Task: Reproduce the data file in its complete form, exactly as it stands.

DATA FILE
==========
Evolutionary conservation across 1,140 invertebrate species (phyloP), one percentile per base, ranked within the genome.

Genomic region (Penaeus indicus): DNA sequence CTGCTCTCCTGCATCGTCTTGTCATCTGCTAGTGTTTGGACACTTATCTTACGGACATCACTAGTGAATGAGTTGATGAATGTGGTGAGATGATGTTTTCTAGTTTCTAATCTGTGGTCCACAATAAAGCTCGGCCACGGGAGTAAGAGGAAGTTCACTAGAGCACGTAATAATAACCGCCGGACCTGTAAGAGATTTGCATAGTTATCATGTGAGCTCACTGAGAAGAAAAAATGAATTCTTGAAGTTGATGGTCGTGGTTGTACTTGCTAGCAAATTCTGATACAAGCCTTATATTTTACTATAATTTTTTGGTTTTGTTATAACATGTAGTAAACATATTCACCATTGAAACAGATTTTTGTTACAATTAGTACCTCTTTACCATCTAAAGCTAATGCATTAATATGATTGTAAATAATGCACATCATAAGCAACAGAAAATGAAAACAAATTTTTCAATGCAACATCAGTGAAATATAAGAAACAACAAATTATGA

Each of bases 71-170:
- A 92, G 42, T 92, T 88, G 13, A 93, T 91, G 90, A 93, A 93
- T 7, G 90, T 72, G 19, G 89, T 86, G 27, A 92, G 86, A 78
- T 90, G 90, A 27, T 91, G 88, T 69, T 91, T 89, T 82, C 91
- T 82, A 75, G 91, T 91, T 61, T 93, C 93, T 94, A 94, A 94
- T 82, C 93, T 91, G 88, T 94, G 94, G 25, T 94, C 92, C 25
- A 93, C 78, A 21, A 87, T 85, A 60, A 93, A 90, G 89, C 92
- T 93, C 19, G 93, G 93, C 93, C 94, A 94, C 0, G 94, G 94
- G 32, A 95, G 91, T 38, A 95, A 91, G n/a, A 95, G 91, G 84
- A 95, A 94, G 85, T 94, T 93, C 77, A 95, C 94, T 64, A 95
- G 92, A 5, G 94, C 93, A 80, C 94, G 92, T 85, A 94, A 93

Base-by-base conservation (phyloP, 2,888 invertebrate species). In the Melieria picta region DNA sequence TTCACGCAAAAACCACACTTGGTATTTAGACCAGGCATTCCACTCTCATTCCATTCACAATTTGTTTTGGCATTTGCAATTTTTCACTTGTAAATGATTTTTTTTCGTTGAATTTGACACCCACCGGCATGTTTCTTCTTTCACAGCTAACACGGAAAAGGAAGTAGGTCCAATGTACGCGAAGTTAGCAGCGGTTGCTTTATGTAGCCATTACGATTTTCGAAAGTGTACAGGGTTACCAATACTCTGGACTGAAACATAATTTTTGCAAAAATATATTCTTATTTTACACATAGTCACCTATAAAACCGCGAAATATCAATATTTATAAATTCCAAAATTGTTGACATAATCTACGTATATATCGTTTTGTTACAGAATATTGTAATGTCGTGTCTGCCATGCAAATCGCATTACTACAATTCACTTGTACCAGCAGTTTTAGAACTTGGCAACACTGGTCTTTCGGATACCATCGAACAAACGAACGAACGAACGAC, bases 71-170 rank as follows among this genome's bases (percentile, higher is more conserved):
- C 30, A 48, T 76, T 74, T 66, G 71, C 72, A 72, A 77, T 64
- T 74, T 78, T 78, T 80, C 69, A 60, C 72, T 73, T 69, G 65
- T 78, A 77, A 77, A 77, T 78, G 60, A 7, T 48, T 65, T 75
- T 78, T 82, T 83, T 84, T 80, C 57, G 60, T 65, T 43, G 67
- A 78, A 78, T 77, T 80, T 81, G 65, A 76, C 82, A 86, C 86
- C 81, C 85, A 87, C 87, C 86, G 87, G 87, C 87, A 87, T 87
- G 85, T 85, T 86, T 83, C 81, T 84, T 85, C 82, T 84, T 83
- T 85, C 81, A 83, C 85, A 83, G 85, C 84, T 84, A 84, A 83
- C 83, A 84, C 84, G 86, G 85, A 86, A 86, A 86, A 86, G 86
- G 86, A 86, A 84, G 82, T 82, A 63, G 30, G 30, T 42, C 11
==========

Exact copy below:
Evolutionary conservation across 1,140 invertebrate species (phyloP), one percentile per base, ranked within the genome.

Genomic region (Penaeus indicus): DNA sequence CTGCTCTCCTGCATCGTCTTGTCATCTGCTAGTGTTTGGACACTTATCTTACGGACATCACTAGTGAATGAGTTGATGAATGTGGTGAGATGATGTTTTCTAGTTTCTAATCTGTGGTCCACAATAAAGCTCGGCCACGGGAGTAAGAGGAAGTTCACTAGAGCACGTAATAATAACCGCCGGACCTGTAAGAGATTTGCATAGTTATCATGTGAGCTCACTGAGAAGAAAAAATGAATTCTTGAAGTTGATGGTCGTGGTTGTACTTGCTAGCAAATTCTGATACAAGCCTTATATTTTACTATAATTTTTTGGTTTTGTTATAACATGTAGTAAACATATTCACCATTGAAACAGATTTTTGTTACAATTAGTACCTCTTTACCATCTAAAGCTAATGCATTAATATGATTGTAAATAATGCACATCATAAGCAACAGAAAATGAAAACAAATTTTTCAATGCAACATCAGTGAAATATAAGAAACAACAAATTATGA

Each of bases 71-170:
- A 92, G 42, T 92, T 88, G 13, A 93, T 91, G 90, A 93, A 93
- T 7, G 90, T 72, G 19, G 89, T 86, G 27, A 92, G 86, A 78
- T 90, G 90, A 27, T 91, G 88, T 69, T 91, T 89, T 82, C 91
- T 82, A 75, G 91, T 91, T 61, T 93, C 93, T 94, A 94, A 94
- T 82, C 93, T 91, G 88, T 94, G 94, G 25, T 94, C 92, C 25
- A 93, C 78, A 21, A 87, T 85, A 60, A 93, A 90, G 89, C 92
- T 93, C 19, G 93, G 93, C 93, C 94, A 94, C 0, G 94, G 94
- G 32, A 95, G 91, T 38, A 95, A 91, G n/a, A 95, G 91, G 84
- A 95, A 94, G 85, T 94, T 93, C 77, A 95, C 94, T 64, A 95
- G 92, A 5, G 94, C 93, A 80, C 94, G 92, T 85, A 94, A 93

Base-by-base conservation (phyloP, 2,888 invertebrate species). In the Melieria picta region DNA sequence TTCACGCAAAAACCACACTTGGTATTTAGACCAGGCATTCCACTCTCATTCCATTCACAATTTGTTTTGGCATTTGCAATTTTTCACTTGTAAATGATTTTTTTTCGTTGAATTTGACACCCACCGGCATGTTTCTTCTTTCACAGCTAACACGGAAAAGGAAGTAGGTCCAATGTACGCGAAGTTAGCAGCGGTTGCTTTATGTAGCCATTACGATTTTCGAAAGTGTACAGGGTTACCAATACTCTGGACTGAAACATAATTTTTGCAAAAATATATTCTTATTTTACACATAGTCACCTATAAAACCGCGAAATATCAATATTTATAAATTCCAAAATTGTTGACATAATCTACGTATATATCGTTTTGTTACAGAATATTGTAATGTCGTGTCTGCCATGCAAATCGCATTACTACAATTCACTTGTACCAGCAGTTTTAGAACTTGGCAACACTGGTCTTTCGGATACCATCGAACAAACGAACGAACGAACGAC, bases 71-170 rank as follows among this genome's bases (percentile, higher is more conserved):
- C 30, A 48, T 76, T 74, T 66, G 71, C 72, A 72, A 77, T 64
- T 74, T 78, T 78, T 80, C 69, A 60, C 72, T 73, T 69, G 65
- T 78, A 77, A 77, A 77, T 78, G 60, A 7, T 48, T 65, T 75
- T 78, T 82, T 83, T 84, T 80, C 57, G 60, T 65, T 43, G 67
- A 78, A 78, T 77, T 80, T 81, G 65, A 76, C 82, A 86, C 86
- C 81, C 85, A 87, C 87, C 86, G 87, G 87, C 87, A 87, T 87
- G 85, T 85, T 86, T 83, C 81, T 84, T 85, C 82, T 84, T 83
- T 85, C 81, A 83, C 85, A 83, G 85, C 84, T 84, A 84, A 83
- C 83, A 84, C 84, G 86, G 85, A 86, A 86, A 86, A 86, G 86
- G 86, A 86, A 84, G 82, T 82, A 63, G 30, G 30, T 42, C 11